It’s the first post of March, and March is Women’s History Month.
Last year I approached the celebration categorically, assembling postcards in honor of Art by Women , Women of Music, Women who Dance, Film Fatales, Women of Words, and funny girls. I also included a number of biographies.
This year, I thought I’d take the opposite approach, lumping it all together and letting the postcards–all of women and girls–mostly speak for themselves.
I asked myself whether it was wise to include photographs, paintings, etc. by men. Reviewing the images I chose created by men, I decided to keep them in the series because they were all positive portrayals in which the women often met our gaze and even laughed. No voyeuristic Degas bathers here. Further, I believe allyship is a powerful force for social justice.
The bigger question was whether the entire selection was misguided. Previously I’d focused on forms of women’s self expression. If I was now selecting postcards just because they were of women, was the result just a gallery of women to ogle? My hope is that the wide variety of portraits and scenes represent a breadth of female experience throughout time and place.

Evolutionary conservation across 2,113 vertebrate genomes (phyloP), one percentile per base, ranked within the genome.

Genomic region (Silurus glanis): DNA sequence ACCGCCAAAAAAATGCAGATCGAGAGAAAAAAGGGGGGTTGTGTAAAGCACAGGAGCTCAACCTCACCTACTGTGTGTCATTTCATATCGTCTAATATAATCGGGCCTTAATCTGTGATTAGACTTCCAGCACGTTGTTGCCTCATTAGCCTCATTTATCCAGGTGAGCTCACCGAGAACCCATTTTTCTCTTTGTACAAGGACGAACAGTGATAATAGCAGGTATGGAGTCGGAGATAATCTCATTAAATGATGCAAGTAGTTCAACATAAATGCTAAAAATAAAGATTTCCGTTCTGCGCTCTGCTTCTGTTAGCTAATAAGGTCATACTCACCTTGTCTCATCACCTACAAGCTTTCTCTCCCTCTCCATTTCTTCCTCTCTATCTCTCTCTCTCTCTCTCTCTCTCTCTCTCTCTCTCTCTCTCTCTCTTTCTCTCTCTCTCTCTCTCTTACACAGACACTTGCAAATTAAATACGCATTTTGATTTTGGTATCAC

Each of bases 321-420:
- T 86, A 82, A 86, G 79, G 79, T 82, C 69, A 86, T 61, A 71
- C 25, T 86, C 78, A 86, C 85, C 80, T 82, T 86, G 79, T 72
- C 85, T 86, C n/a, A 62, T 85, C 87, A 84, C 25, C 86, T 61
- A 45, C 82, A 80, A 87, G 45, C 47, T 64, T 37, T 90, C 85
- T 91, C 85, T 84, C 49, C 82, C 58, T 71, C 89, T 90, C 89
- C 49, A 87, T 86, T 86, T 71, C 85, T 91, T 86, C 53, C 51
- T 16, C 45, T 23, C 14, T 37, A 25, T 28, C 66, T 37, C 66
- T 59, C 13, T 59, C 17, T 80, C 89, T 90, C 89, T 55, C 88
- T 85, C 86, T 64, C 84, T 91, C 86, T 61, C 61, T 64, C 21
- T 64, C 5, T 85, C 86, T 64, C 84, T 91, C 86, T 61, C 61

“Claude Lalanne places another giant sardine into its giant tin, preparing her sculpture exhibit at the Whitechapel Art Gallery in East London. June 3, 1976.”Louise Brooks, 1928. Photograph by Eugene Robert RicheeJosephine Baker, France, c. 1930. Photograph by R. Sobolby Michelle Caplanby Miss Christine Wu (The postcard is indeed square, I didn’t crop it)The late Shirley Temple in her costume for “Heidi” 1937Portrait of Aletta Hanemans by Frans Hals, 1625by Shaun Berke, from the exhibit “Sisters of the Inquisition”“Prayers performed as part of a tooth-filing ceremony in Peliatan.”(If you haven’t already, be sure to see this fabulous documentary.)Janis Joplin, Port Arthur, Texas, 1969. Photograph by Richard Avedon
“A group of hard-working, colourful Lisu tribal girls in Thailand take a rare moment free from household chores.”Two Women at a Window by Bartolomé Esteban Murillo, c. 1655-16601942, photographer unknown(Amsterdam tattoo museum)“Lambretta invites you for a free test ride! See and judge or yourself the elegance of styling–the ease of handling–the perfect balance of this marvel of modern engineering.”Ella Fitzgerald, Beverly Hills, 1988. Photograph by Annie LeibovitzAnne Sexton, Newton Lower Falls, Massachusetts, 1961.
Photograph by Rollie McKenna
Girl with a Pearl Earringby Johannes Vermeer, c. 1665Georgia O’Keeffe with skull, Ghost Ranch, New Mexico, 1939.
Photograph by John Candelario.early c. 18th century India, probably MughalDancers in Puluwat, MicronesiaThe GreengrocerJames Pollard, c. 1819Pancake race, Shrove Tuesday, c. 1950